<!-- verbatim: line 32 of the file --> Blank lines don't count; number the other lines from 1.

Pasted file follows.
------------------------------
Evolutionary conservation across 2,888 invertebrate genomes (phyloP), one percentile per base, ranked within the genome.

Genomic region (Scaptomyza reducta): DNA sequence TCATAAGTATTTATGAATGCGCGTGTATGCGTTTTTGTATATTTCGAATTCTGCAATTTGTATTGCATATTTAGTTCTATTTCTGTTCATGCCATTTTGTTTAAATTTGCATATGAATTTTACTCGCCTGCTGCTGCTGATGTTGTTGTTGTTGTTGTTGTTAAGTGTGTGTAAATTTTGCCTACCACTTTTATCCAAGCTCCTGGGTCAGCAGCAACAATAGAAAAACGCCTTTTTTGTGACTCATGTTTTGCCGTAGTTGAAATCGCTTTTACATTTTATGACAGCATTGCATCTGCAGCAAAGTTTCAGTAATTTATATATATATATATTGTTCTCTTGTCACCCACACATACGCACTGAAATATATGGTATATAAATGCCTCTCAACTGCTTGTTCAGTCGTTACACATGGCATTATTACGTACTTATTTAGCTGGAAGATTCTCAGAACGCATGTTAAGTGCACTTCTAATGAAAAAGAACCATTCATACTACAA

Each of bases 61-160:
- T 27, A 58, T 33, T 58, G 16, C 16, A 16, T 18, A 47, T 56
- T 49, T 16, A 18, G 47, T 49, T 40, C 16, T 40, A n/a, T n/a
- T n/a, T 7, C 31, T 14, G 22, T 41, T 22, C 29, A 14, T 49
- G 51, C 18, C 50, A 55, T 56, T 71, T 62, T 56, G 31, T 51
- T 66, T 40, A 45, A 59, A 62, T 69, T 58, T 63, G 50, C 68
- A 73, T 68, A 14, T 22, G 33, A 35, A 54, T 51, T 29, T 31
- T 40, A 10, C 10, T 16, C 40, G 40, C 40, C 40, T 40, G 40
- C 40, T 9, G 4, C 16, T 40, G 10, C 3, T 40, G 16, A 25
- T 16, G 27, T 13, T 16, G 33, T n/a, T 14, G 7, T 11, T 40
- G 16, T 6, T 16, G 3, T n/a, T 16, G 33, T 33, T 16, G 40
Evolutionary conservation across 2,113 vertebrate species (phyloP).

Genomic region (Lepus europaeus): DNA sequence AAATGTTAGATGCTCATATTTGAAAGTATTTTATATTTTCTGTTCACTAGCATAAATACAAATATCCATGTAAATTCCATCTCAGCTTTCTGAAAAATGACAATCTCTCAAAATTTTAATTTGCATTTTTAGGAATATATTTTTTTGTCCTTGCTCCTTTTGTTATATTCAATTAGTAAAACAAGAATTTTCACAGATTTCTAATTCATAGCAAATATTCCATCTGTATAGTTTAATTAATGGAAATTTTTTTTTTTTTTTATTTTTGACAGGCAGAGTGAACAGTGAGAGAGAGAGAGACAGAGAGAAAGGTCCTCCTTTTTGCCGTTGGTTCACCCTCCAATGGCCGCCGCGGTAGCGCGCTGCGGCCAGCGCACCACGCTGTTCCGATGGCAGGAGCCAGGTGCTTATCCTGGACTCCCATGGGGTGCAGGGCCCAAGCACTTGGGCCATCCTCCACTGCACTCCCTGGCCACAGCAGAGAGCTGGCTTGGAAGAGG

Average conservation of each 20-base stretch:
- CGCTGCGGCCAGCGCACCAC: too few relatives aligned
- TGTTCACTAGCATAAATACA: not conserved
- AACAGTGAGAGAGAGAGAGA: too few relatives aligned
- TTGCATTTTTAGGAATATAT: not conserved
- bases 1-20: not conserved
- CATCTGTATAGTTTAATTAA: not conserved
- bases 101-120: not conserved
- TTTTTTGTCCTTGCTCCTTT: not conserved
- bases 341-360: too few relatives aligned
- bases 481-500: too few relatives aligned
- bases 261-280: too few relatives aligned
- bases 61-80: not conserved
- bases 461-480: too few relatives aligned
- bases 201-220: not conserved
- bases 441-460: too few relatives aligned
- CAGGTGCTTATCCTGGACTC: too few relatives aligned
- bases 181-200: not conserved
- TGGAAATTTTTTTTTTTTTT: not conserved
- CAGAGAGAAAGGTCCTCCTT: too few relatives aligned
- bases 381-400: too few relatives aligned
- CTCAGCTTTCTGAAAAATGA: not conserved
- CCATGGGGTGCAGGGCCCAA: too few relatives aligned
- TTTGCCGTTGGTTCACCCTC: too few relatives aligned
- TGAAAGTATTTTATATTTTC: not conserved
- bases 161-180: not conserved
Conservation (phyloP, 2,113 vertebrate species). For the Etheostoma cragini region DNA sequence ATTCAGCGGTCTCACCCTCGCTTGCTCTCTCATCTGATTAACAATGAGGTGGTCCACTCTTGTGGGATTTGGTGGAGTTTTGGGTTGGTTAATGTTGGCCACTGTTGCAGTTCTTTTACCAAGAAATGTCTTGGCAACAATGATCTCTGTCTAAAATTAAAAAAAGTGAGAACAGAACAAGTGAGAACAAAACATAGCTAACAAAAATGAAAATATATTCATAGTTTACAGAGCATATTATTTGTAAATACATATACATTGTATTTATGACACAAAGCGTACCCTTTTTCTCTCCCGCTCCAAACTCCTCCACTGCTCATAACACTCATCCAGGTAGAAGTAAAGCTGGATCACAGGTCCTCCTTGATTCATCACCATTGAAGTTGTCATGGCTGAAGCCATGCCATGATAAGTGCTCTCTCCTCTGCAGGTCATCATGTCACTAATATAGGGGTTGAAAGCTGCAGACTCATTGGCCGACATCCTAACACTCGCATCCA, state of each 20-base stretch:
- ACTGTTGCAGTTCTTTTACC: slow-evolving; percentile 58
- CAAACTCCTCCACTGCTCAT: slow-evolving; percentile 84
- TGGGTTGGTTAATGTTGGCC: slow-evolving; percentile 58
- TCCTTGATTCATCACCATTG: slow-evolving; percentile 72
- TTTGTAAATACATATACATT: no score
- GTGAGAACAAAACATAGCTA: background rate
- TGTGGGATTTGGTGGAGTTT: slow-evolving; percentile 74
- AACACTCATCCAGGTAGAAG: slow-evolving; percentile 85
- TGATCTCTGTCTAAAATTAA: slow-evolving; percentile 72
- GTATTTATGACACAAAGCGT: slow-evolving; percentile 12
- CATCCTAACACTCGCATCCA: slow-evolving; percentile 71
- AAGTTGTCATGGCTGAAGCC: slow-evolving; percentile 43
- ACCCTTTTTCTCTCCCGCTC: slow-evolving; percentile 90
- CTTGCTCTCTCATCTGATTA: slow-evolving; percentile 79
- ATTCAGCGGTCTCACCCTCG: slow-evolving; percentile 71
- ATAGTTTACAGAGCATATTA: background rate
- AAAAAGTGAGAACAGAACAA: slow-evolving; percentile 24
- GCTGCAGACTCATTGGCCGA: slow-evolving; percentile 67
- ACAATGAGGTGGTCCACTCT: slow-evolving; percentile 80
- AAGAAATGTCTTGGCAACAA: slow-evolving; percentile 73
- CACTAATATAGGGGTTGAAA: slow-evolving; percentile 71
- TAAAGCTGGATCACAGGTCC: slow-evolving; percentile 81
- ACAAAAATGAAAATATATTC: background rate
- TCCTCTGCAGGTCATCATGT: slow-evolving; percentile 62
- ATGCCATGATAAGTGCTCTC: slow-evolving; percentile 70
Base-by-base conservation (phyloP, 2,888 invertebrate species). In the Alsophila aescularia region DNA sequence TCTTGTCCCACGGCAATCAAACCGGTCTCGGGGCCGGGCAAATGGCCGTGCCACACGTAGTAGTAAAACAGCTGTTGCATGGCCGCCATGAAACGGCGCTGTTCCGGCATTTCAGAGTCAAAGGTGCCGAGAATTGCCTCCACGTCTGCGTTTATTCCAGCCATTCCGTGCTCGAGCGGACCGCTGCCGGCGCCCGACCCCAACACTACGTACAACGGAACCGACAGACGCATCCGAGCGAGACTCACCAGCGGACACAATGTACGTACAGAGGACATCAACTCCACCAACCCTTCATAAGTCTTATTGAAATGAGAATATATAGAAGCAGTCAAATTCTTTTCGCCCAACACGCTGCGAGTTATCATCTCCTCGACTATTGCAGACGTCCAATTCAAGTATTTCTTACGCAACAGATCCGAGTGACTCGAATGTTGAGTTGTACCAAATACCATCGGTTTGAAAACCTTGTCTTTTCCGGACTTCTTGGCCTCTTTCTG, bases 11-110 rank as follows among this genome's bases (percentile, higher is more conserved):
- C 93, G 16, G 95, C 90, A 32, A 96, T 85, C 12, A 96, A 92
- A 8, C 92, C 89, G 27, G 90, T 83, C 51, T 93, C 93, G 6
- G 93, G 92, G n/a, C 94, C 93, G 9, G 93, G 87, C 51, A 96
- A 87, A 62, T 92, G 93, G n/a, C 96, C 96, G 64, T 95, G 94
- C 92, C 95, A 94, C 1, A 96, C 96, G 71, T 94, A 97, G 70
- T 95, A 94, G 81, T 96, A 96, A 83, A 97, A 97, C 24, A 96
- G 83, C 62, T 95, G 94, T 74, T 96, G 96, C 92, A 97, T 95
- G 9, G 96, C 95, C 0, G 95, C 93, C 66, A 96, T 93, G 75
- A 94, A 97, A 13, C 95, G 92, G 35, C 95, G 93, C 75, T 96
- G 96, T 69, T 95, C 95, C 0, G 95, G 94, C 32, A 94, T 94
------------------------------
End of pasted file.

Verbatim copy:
- CAGGTGCTTATCCTGGACTC: too few relatives aligned